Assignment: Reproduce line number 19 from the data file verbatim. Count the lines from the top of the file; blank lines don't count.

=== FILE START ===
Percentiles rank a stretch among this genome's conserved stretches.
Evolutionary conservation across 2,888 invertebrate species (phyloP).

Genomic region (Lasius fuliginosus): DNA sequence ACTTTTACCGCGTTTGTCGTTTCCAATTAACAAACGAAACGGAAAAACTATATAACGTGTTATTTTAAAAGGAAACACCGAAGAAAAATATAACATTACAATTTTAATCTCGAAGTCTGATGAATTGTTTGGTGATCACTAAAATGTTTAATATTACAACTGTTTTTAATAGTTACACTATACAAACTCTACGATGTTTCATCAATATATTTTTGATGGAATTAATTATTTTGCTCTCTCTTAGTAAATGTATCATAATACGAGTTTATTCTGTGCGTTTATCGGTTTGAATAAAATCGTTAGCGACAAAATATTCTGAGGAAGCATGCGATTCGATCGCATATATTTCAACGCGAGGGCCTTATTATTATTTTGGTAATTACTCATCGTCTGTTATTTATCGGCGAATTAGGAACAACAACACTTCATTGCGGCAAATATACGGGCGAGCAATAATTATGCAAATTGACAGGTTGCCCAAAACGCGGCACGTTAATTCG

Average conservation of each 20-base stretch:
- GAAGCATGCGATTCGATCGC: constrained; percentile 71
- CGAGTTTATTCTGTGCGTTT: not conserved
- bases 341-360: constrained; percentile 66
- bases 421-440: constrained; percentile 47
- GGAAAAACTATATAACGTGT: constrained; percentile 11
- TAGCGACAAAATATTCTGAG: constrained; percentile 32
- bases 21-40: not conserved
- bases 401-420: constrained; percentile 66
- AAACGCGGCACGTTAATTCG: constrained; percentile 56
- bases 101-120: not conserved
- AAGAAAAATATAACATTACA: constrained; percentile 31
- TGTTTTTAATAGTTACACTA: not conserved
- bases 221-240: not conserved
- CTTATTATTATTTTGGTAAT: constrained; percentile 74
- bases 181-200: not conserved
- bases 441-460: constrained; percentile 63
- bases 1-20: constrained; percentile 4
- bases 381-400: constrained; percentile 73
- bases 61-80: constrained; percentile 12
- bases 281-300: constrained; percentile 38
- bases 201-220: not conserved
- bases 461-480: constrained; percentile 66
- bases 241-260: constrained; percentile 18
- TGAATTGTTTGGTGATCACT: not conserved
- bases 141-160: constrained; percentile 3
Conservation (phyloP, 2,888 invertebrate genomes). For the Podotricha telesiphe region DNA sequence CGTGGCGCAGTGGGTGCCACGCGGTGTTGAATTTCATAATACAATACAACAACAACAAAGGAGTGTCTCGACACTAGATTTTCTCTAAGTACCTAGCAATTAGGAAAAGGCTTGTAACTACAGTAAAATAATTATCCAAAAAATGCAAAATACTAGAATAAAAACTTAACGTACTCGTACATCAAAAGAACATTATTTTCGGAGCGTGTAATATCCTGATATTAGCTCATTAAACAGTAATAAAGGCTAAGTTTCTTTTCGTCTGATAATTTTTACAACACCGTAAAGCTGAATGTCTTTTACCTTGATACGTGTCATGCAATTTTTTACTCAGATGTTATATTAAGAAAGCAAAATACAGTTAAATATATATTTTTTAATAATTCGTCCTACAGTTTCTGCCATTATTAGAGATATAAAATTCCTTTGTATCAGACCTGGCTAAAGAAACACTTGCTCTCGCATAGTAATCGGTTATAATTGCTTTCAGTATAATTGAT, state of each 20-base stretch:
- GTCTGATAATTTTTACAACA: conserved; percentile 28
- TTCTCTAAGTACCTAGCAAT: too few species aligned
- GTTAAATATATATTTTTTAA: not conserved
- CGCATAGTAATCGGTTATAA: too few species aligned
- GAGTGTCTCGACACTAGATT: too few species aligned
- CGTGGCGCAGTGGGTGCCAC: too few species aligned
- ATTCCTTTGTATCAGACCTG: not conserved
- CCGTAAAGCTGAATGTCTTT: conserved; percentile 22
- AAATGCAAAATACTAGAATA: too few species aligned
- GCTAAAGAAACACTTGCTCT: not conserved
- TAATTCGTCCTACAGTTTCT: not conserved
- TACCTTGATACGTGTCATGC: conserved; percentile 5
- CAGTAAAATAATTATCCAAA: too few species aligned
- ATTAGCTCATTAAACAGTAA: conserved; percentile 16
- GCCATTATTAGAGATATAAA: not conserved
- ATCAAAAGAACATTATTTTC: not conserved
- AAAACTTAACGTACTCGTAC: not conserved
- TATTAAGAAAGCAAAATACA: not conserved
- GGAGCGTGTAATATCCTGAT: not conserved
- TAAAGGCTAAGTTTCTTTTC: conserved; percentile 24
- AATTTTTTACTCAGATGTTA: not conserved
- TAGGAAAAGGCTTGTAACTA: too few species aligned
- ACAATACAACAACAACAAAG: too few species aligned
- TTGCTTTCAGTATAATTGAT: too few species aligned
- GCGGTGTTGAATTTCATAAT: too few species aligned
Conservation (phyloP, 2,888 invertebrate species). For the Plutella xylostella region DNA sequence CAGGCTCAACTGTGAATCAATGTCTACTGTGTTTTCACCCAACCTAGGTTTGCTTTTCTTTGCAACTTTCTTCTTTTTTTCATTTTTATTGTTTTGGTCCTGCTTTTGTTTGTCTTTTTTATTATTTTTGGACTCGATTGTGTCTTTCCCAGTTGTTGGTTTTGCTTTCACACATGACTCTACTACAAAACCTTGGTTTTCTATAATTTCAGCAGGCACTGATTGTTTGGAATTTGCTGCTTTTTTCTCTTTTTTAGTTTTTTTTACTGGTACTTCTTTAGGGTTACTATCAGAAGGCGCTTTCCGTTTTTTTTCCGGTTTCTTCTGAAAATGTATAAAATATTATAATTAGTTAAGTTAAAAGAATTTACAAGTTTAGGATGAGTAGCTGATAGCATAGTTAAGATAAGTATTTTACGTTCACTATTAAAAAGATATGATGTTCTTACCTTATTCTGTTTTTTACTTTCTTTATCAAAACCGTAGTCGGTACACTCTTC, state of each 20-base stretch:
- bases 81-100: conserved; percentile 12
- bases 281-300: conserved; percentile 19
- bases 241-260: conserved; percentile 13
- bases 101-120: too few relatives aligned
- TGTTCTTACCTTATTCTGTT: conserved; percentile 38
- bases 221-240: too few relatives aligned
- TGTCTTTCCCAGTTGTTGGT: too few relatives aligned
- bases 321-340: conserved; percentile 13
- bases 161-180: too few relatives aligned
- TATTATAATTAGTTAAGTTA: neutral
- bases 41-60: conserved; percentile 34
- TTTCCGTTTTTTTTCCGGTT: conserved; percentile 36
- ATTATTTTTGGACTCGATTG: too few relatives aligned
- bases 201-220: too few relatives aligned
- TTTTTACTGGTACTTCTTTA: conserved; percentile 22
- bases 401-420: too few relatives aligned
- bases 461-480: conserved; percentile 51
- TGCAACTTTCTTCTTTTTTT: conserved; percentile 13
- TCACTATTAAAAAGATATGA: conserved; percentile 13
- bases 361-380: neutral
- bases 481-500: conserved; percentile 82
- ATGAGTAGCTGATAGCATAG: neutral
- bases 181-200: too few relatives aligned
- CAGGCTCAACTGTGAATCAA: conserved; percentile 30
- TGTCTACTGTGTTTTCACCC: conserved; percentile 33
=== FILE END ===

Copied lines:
- bases 181-200: not conserved